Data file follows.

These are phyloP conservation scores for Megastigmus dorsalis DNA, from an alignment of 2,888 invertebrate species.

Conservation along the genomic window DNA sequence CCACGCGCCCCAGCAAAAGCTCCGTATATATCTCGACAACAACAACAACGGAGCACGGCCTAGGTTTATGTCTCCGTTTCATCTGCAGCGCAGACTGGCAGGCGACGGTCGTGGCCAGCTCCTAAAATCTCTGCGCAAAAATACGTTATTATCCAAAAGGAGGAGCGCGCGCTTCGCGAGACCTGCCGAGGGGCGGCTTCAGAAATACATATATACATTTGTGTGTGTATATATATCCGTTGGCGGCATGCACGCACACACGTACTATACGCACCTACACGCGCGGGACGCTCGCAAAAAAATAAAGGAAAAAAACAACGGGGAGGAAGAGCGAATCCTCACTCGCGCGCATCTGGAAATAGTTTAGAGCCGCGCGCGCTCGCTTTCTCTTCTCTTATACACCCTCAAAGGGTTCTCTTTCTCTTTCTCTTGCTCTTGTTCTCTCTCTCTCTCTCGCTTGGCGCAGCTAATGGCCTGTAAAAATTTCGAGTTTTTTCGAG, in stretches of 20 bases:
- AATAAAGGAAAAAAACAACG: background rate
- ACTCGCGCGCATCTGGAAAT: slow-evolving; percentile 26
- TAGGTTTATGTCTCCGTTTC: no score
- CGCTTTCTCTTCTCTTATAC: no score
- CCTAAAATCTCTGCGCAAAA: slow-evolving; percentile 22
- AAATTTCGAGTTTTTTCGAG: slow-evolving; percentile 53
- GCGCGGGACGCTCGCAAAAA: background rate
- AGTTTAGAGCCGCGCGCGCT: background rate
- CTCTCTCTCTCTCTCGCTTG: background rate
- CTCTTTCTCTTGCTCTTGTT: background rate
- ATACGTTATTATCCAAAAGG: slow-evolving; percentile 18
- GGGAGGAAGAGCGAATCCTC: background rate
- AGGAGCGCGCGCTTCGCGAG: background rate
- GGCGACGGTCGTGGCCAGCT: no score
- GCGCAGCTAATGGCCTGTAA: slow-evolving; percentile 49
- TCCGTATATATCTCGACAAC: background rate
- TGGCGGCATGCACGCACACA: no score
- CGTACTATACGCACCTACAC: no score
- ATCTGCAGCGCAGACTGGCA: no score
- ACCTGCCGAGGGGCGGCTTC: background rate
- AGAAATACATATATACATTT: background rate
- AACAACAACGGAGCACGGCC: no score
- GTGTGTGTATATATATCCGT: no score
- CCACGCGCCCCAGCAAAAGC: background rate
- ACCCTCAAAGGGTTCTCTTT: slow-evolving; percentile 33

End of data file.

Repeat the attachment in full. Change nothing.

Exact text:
These are phyloP conservation scores for Megastigmus dorsalis DNA, from an alignment of 2,888 invertebrate species.

Conservation along the genomic window DNA sequence CCACGCGCCCCAGCAAAAGCTCCGTATATATCTCGACAACAACAACAACGGAGCACGGCCTAGGTTTATGTCTCCGTTTCATCTGCAGCGCAGACTGGCAGGCGACGGTCGTGGCCAGCTCCTAAAATCTCTGCGCAAAAATACGTTATTATCCAAAAGGAGGAGCGCGCGCTTCGCGAGACCTGCCGAGGGGCGGCTTCAGAAATACATATATACATTTGTGTGTGTATATATATCCGTTGGCGGCATGCACGCACACACGTACTATACGCACCTACACGCGCGGGACGCTCGCAAAAAAATAAAGGAAAAAAACAACGGGGAGGAAGAGCGAATCCTCACTCGCGCGCATCTGGAAATAGTTTAGAGCCGCGCGCGCTCGCTTTCTCTTCTCTTATACACCCTCAAAGGGTTCTCTTTCTCTTTCTCTTGCTCTTGTTCTCTCTCTCTCTCTCGCTTGGCGCAGCTAATGGCCTGTAAAAATTTCGAGTTTTTTCGAG, in stretches of 20 bases:
- AATAAAGGAAAAAAACAACG: background rate
- ACTCGCGCGCATCTGGAAAT: slow-evolving; percentile 26
- TAGGTTTATGTCTCCGTTTC: no score
- CGCTTTCTCTTCTCTTATAC: no score
- CCTAAAATCTCTGCGCAAAA: slow-evolving; percentile 22
- AAATTTCGAGTTTTTTCGAG: slow-evolving; percentile 53
- GCGCGGGACGCTCGCAAAAA: background rate
- AGTTTAGAGCCGCGCGCGCT: background rate
- CTCTCTCTCTCTCTCGCTTG: background rate
- CTCTTTCTCTTGCTCTTGTT: background rate
- ATACGTTATTATCCAAAAGG: slow-evolving; percentile 18
- GGGAGGAAGAGCGAATCCTC: background rate
- AGGAGCGCGCGCTTCGCGAG: background rate
- GGCGACGGTCGTGGCCAGCT: no score
- GCGCAGCTAATGGCCTGTAA: slow-evolving; percentile 49
- TCCGTATATATCTCGACAAC: background rate
- TGGCGGCATGCACGCACACA: no score
- CGTACTATACGCACCTACAC: no score
- ATCTGCAGCGCAGACTGGCA: no score
- ACCTGCCGAGGGGCGGCTTC: background rate
- AGAAATACATATATACATTT: background rate
- AACAACAACGGAGCACGGCC: no score
- GTGTGTGTATATATATCCGT: no score
- CCACGCGCCCCAGCAAAAGC: background rate
- ACCCTCAAAGGGTTCTCTTT: slow-evolving; percentile 33